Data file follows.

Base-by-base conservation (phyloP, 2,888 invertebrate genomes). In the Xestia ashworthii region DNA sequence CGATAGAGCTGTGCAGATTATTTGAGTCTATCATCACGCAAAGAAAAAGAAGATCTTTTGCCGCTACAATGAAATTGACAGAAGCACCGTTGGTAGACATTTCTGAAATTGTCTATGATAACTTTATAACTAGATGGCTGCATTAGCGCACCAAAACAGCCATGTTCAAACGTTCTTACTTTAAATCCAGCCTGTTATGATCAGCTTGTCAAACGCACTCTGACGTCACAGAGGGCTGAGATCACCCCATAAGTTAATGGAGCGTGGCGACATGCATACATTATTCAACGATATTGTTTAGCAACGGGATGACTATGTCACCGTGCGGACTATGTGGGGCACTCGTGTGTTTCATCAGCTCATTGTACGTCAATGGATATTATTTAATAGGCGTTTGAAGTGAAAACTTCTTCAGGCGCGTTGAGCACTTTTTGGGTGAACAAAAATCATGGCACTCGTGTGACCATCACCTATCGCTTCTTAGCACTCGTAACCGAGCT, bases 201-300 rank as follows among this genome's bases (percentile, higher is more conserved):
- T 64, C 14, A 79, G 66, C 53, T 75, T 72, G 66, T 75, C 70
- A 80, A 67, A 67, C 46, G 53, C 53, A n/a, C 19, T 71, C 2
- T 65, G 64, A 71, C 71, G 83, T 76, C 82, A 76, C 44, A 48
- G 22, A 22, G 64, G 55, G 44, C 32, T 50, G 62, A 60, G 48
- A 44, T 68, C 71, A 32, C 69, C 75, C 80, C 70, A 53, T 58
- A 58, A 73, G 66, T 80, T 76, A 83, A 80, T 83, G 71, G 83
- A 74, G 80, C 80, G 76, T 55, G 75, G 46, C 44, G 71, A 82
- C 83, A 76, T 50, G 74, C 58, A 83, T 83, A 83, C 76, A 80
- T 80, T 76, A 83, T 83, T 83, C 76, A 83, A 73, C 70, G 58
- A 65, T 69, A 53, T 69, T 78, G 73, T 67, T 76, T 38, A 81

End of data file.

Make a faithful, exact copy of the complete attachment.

Base-by-base conservation (phyloP, 2,888 invertebrate genomes). In the Xestia ashworthii region DNA sequence CGATAGAGCTGTGCAGATTATTTGAGTCTATCATCACGCAAAGAAAAAGAAGATCTTTTGCCGCTACAATGAAATTGACAGAAGCACCGTTGGTAGACATTTCTGAAATTGTCTATGATAACTTTATAACTAGATGGCTGCATTAGCGCACCAAAACAGCCATGTTCAAACGTTCTTACTTTAAATCCAGCCTGTTATGATCAGCTTGTCAAACGCACTCTGACGTCACAGAGGGCTGAGATCACCCCATAAGTTAATGGAGCGTGGCGACATGCATACATTATTCAACGATATTGTTTAGCAACGGGATGACTATGTCACCGTGCGGACTATGTGGGGCACTCGTGTGTTTCATCAGCTCATTGTACGTCAATGGATATTATTTAATAGGCGTTTGAAGTGAAAACTTCTTCAGGCGCGTTGAGCACTTTTTGGGTGAACAAAAATCATGGCACTCGTGTGACCATCACCTATCGCTTCTTAGCACTCGTAACCGAGCT, bases 201-300 rank as follows among this genome's bases (percentile, higher is more conserved):
- T 64, C 14, A 79, G 66, C 53, T 75, T 72, G 66, T 75, C 70
- A 80, A 67, A 67, C 46, G 53, C 53, A n/a, C 19, T 71, C 2
- T 65, G 64, A 71, C 71, G 83, T 76, C 82, A 76, C 44, A 48
- G 22, A 22, G 64, G 55, G 44, C 32, T 50, G 62, A 60, G 48
- A 44, T 68, C 71, A 32, C 69, C 75, C 80, C 70, A 53, T 58
- A 58, A 73, G 66, T 80, T 76, A 83, A 80, T 83, G 71, G 83
- A 74, G 80, C 80, G 76, T 55, G 75, G 46, C 44, G 71, A 82
- C 83, A 76, T 50, G 74, C 58, A 83, T 83, A 83, C 76, A 80
- T 80, T 76, A 83, T 83, T 83, C 76, A 83, A 73, C 70, G 58
- A 65, T 69, A 53, T 69, T 78, G 73, T 67, T 76, T 38, A 81